Waterfield’s final theory is only a theory, and he doesn’t try to sell it as the only solution to the mystery of Socrates’ death. Still, I found it plausible and neatly put. Altogether an excellent book: highbrow without being inaccessible, nicely structured and well edited. I got through the whole thing without once being annoyed by the writing, which is rare for me.

THE NAMESAKE - Jhumpa Lahiri

Ashoke and Ashima are Indian immigrants in America, trying to balance the life that they left with the life they now lead (with Christmas decorations and trips to the school). The main character is Gogol, their son, who had to be named before being allowed out of the hospital after his birth. Their custom is to have a family name and a "good" name. Gogol's name becomes both, which begins the novel with the tension of something never being completed or perfect - simply in between.

Eventually, Gogol changes his name to Nikolai, believing it easier to live as an American, yet never truly feeling as if he fits in. Later, his father tells him the reason he was named Gogol, which only increases the feeling of alienation and solitude.

As the reader follows Gogol throughout his life - a paragraph that covers a year, twenty pages to cover a date - it is apparent that this story is not really about Gogol at all. It is about finding a way to bring two lives together, two cultures closer, and/or two understandings amended. It is about finding the medium that makes one, if not happy, at least content.

With such depth in the first half of the book, I expected the same from the rest, but the author leaves it to the reader's imagination. I'm still trying to figure out how I feel about this novel, but I did appreciate the extensive depth of detail.

3.5 out of 5.0 Russian Bears.

Wednesday, August 12, 2009

Sharon Moalem/HOW S*X WORKS

(Disclaimer: this review won't use any "naughty words." Not to be coy, but to keep this page from becoming a flystrip for the unsavory, I'll make use of asterisks here and there. But I can do nothing about the subject matter itself. If you're liable to take offense at exposure to information and opinions about human s*xual nature, please don't let yourself be exposed to it in the first place.)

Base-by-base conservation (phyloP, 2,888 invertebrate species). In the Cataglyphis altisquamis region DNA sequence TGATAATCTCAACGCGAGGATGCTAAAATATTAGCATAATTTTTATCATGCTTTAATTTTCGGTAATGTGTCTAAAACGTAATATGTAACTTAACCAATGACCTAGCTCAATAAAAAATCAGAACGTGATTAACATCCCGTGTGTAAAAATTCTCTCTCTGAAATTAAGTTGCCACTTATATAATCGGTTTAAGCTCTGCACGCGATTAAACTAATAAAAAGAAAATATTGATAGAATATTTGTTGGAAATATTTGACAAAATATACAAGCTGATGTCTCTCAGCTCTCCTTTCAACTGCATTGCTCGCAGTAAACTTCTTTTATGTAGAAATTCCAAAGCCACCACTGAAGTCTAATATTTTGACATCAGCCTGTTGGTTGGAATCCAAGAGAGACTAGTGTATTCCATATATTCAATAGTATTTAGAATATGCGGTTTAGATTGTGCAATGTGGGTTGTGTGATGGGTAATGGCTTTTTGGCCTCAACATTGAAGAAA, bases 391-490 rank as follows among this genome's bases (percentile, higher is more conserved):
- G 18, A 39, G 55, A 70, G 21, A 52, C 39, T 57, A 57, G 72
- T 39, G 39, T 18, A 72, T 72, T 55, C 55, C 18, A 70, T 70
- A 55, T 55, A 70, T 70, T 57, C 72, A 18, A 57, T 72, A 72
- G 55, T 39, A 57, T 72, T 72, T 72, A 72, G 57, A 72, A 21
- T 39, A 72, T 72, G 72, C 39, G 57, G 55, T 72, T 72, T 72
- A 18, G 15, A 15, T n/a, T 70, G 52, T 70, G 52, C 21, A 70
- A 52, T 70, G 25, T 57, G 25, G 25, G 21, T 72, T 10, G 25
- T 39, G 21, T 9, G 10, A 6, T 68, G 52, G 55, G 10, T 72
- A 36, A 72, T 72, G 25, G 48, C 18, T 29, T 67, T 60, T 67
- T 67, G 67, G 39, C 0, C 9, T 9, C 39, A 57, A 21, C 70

An author can't go wrong, I'd guess, by including the word "s*x" in his or her book's title. It helps if said author's bio mentions appearances on CNN and The Daily Show. It helps if some of the blurbs on the cover are by the authors of books whose own titles include The G Spot and The Technology of Org*sm.

Still and all, by the time you finish How S*x Works: Why We Look, Smell, Taste, Feel, and Act the Way We Do, you may be left wondering: what the heck kind of book did I just read?

Consider the chapter titles, which include such as these:
  • Girls Just Want to Have Fun
  • I'm So Excited and I Just Can't Hide It
  • Let It Be
  • Jagged Little Pill
  • Good Vibrations
These pop-culture-driven chapter titles said to me -- especially considering all the sure-fire gimmicks cataloged in the first paragraph of this review -- that the book would romp playfully through its subject matter. I'd probably encounter a lot of sly jokes and puns, and a certain amount of the old Monty-Python wink-wink-nudge-nudge sort of provocation.

Er, well, no.

From the Introduction:
We're here to explore human s*xuality from beginning to end – what we like and why we like it; how it makes us feel; how it can go wrong; and how human intervention, through cultural traditions, scientific discovery, or both, can divert nature's path – across history, geography, culture, gender, and orientation... how s*x works.
What Dr. Sharon Moalem (yes, he's a doctor: a neurogeneticist (!) and evolutionary biologist) says in that paragraph sounds encouraging. He's going to cover it all, isn't he? In less than 300 pages, at that. It's gonna be concentrated. All right, you think.

But then there's the small matter of how he says it. A single 300+-word sentence, multiple independent clauses, and not a whole heck lot of Anglo-Saxonisms. The whole thing fraught with em dashes, semicolons, and even an ellipsis to boot.